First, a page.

Monday, April 18, 2011

Majority Text: True Power of the Probability Argument (pt II)

In the last post we examined the basic premise behind the idea that the majority of manuscripts would usually have the correct reading, and that any particular error introduced later on downstream would be a minority reading.

This was known long before the time of Hort, and those proposing minority readings were conscious of having to counter the  a priori  weight of the majority of manuscripts.
"Had we reason to believe that all these authorities were of equal value, our course would be a simple one....we should simply reckon up the number upon opposing sides, and pronounce our verdict according to the numerical majority.  ...however, ... in a court of justice ... evidence given by different witnesses differs [greatly].  ... to merely [count] our witnesses will not do. We must distinguish their individual values.  ...Were we to be guided by the number of witnesses [only] on either side, we would at once have to favour of the Received Text." 
- W. Milligan ( The Words of the NT, 1873)
While insisting on the need for weighing witnesses, Milligan here openly concedes what everyone knows:  Most readings in the Textus Receptus (TR) are supported by an overwhelming majority of manuscripts. 

Milligan's own proposals avoid any direct attempt to debate the value of landslide majority readings.  Instead, he uses a crude procedure of dividing MSS into 'early' and 'late':  His fundamental axiom is that older manuscripts and their readings are better.   From this universal assumption, all 'early' MSS and their readings are simply given a priori preference over their numerically vastly superior, but mostly later rivals.  Assigning priority by fiat, he avoids having to deal with probability arguments regarding MS counts.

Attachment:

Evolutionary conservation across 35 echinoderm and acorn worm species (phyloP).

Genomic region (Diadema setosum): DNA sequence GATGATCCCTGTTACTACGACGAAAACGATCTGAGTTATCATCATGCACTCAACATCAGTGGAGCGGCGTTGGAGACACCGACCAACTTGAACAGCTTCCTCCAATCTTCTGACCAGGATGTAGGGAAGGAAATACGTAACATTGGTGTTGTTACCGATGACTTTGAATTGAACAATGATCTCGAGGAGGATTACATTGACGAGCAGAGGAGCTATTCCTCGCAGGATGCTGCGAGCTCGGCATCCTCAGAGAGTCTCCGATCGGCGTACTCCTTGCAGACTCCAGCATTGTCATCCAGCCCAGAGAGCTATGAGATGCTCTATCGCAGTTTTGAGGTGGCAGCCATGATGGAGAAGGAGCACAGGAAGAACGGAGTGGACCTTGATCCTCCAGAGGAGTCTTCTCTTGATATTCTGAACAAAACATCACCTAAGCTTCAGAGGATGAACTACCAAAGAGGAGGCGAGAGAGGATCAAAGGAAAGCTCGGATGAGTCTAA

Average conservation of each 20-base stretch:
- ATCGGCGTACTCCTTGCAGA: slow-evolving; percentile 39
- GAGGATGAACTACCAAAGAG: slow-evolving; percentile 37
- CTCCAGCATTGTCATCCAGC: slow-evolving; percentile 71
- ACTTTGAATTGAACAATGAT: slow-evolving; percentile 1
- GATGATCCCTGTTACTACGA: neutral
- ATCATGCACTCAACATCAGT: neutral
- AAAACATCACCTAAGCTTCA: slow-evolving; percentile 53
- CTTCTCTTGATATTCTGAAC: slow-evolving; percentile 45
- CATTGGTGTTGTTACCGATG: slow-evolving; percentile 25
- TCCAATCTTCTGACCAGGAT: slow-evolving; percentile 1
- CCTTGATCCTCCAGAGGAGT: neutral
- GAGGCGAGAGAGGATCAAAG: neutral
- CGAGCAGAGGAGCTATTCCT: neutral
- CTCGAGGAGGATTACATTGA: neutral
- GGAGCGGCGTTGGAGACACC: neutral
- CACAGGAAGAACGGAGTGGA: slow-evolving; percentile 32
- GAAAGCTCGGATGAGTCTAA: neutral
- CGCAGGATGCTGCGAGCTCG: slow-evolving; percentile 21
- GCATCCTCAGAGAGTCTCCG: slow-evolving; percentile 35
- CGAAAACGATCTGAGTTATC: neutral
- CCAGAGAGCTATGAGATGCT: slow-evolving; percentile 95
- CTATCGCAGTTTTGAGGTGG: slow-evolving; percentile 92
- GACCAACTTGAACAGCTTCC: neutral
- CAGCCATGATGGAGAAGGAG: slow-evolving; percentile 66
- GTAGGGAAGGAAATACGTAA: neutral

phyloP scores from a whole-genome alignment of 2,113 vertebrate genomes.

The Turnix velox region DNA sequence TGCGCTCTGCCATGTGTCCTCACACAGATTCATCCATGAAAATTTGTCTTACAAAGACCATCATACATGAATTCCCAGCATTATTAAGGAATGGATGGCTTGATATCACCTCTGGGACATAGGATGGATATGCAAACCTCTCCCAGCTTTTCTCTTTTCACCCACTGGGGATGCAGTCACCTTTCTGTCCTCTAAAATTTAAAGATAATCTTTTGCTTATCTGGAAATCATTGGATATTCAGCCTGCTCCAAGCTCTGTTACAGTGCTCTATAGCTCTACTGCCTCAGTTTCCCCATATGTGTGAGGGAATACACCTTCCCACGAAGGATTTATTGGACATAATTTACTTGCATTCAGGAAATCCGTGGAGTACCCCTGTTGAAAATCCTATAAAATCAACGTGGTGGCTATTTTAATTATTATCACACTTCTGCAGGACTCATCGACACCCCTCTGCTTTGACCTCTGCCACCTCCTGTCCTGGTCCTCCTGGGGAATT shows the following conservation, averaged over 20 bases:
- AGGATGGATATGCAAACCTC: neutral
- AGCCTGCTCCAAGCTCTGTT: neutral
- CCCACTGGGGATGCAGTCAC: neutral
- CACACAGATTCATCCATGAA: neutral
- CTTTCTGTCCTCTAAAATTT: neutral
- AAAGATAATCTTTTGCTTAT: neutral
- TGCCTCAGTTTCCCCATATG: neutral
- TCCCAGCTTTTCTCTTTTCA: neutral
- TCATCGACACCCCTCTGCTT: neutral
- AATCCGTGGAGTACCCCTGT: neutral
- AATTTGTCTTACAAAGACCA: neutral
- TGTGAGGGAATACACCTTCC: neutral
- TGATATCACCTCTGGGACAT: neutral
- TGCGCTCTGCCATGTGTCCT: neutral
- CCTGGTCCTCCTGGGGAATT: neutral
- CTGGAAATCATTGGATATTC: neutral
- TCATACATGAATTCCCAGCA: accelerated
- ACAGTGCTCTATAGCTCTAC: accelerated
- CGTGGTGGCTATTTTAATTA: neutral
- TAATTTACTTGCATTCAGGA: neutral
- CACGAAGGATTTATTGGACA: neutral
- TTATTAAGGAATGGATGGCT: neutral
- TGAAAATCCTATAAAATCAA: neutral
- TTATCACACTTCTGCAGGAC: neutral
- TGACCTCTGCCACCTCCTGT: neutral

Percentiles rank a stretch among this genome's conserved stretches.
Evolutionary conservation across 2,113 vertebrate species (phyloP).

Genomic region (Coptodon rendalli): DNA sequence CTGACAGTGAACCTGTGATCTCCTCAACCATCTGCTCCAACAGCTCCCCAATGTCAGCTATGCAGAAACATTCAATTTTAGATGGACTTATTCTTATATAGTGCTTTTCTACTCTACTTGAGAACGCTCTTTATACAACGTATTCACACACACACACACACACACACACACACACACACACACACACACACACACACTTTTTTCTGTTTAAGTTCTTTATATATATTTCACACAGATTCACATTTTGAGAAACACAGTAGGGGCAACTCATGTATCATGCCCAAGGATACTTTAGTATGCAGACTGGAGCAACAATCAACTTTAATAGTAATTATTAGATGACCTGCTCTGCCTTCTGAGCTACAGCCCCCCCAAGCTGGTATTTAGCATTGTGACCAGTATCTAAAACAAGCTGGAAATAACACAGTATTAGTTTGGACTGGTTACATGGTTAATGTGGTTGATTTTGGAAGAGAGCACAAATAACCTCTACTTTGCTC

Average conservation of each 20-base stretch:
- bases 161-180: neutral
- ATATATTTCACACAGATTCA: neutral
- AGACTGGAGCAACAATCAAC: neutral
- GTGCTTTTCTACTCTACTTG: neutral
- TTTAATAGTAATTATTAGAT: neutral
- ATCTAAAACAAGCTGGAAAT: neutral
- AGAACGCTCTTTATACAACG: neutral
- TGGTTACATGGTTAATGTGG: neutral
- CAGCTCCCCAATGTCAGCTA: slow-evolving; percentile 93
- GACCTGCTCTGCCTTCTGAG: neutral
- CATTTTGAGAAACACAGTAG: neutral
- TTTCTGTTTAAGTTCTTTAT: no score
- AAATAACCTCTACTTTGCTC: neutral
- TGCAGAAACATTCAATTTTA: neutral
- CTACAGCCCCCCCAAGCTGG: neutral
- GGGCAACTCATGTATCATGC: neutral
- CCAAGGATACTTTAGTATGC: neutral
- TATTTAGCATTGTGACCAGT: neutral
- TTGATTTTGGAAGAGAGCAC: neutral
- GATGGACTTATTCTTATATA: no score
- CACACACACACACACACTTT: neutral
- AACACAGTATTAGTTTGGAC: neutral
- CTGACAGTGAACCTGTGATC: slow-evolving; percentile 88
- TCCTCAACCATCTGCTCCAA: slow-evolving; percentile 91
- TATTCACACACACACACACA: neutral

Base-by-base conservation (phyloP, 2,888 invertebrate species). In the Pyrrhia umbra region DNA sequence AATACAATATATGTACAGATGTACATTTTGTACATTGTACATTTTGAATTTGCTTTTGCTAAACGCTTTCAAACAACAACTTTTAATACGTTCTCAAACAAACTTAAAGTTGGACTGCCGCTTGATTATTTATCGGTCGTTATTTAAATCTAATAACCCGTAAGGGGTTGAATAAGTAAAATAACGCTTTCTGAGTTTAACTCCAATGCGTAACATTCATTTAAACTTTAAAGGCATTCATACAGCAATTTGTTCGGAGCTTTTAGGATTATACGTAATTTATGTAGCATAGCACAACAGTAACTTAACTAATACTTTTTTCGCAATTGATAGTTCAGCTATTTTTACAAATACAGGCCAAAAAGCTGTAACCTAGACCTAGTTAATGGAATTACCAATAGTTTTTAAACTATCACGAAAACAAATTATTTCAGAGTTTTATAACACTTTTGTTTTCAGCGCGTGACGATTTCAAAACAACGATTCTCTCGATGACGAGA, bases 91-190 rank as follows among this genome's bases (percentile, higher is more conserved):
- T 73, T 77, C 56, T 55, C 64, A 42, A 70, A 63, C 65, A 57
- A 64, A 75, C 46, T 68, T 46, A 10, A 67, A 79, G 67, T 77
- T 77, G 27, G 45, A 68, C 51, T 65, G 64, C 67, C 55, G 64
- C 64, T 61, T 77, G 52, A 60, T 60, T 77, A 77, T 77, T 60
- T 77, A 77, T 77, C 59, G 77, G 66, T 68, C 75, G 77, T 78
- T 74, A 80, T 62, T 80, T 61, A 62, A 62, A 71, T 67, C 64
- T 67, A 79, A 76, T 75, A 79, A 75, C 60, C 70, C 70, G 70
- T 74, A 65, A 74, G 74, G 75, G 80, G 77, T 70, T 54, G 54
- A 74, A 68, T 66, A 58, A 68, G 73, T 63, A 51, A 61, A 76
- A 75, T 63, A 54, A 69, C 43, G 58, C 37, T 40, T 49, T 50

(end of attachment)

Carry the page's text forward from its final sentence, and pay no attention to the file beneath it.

This arbitrary method however does nothing to actually refute the reasonable presumption that, all other things being equal, the majority reading is most probably original.

Hort himself knew the fallacy of Milligan's simplistic solution, for he insists,
"But the occasional preservation of comparatively ancient texts in comparatively modern MSS forbids confident reliance on priority of [MS] date unsustained by other marks of excellence." (Intro. p. 31)
Hort further conceded that for singular readings, the majority reading certainly did hold the probability of being correct:
"Where a minority consists of one document or hardly more, there is a valid presumption against the reading thus attested, because any one scribe is liable to err, whereas the fortuitous concurrence of a plurality of scribes in the same error is in most cases improbable;" (Ibid. p. 44)
Hort was certainly aware of the problem and power of a majority reading, and rather than dismiss it completely, he sought to severely limit its value.  He spends many pages presenting hypothetical arguments in an attempt to minimize and/or eliminate the validity of majority readings (e.g Intro., pp.40-46).   In order to override the weight of majority testimony, Hort in the main invokes the concept of genealogy.   His methods and arguments have been critiqued elsewhere, so we won't go into them here.

But the argument based on the majority of MSS actually is itself essentially a genealogical argument, something for the most part ignored in the literature.
Here we will be free to explore both its strengths and weaknesses. 


No comments:

Post a Comment